The government this week tried to play down the significance of the reversal in the country’s economic growth, insisting it was just a spot of stormy weather - literally.
Labour politicians rushed to say “we told you this would happen”, as the mainstream press reported the figures as a “shock GDP contraction”.
But the construction industry, whose output also fell last quarter, has been insisting for months that all was not well on the economic front and a double-dip recession was still likely.
The Construction Products Association has repeatedly argued that the previously reported growth was overinflated. Ironically, one of the reasons they gave for this was that the statisticians hadn’t taken enough account of the effect on construction firms of last year’s snow - making the recovery look stronger than it was.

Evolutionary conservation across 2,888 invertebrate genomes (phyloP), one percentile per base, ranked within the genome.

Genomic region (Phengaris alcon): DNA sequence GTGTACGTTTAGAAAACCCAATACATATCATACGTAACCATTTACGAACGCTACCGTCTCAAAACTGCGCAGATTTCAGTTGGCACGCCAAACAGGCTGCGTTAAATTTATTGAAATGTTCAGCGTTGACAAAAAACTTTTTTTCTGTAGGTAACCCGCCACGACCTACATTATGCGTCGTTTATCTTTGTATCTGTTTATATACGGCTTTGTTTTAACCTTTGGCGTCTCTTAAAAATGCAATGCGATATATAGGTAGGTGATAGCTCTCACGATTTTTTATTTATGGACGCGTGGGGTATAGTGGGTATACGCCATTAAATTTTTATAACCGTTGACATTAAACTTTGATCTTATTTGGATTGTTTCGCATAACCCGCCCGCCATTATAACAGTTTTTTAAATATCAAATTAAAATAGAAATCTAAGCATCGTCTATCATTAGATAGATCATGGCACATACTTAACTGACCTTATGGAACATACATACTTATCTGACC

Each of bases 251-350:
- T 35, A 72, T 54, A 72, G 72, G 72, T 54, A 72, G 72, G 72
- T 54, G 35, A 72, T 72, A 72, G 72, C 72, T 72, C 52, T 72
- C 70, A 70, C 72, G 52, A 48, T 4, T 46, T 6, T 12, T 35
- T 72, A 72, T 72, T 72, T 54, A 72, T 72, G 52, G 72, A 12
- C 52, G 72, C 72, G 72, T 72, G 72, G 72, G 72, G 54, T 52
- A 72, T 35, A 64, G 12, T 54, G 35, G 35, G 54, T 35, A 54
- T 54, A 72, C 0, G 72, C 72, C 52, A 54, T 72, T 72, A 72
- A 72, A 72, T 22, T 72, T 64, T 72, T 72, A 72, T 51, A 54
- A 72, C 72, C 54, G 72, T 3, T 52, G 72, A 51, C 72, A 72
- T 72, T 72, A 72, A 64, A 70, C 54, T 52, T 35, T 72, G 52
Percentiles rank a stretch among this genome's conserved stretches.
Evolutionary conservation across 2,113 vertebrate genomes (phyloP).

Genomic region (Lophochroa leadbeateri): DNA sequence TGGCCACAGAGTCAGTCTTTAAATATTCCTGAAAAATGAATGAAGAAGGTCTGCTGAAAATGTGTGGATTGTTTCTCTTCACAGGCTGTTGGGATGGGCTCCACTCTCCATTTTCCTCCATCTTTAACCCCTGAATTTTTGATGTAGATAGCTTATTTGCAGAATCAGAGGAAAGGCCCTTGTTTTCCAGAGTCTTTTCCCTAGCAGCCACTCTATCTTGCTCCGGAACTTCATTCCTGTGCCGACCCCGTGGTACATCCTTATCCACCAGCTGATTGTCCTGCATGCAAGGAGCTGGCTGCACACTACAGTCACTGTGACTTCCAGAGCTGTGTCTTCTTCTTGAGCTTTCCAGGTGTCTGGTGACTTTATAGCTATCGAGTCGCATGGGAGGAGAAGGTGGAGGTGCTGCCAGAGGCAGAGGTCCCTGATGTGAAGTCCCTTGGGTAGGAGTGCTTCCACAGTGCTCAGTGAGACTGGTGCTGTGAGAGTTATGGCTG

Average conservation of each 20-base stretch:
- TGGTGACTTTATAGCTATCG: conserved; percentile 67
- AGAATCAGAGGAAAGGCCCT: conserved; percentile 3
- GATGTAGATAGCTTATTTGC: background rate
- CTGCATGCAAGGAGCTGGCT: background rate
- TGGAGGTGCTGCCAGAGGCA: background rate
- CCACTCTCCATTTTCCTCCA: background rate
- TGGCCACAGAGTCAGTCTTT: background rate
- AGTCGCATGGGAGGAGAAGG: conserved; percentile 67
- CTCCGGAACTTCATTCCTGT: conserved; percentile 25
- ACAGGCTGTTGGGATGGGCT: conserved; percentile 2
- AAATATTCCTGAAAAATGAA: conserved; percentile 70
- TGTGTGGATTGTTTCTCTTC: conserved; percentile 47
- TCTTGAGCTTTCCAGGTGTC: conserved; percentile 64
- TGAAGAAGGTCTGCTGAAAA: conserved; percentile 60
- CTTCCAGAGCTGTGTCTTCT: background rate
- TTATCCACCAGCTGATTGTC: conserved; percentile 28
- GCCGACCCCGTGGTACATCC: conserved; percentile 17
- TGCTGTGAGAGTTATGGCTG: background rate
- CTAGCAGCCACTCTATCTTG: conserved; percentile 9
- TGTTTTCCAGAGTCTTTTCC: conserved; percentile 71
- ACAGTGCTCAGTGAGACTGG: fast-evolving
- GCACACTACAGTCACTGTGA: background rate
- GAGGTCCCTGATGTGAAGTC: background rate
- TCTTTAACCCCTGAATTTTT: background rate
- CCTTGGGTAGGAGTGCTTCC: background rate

This week there is another lesson in the impact of unusual weather conditions. The floods in Australia are expected to cause a sharp increase in the price of steel all over the world.
Rising demand meant prices were already on the up; a spike could actually threaten the viability of schemes,particularly in the commercial sector, where the cost of a project could rise by 1-2 per cent.
As with some politicians, contractors and developers may be reluctant to discuss these difficult matters openly, in the mistaken belief that if they’re not acknowledged out loud they might go away. Not so. An increase in steel prices is on the way, and the sooner all links in the supply chain discuss
who’ll bear the costs, the better.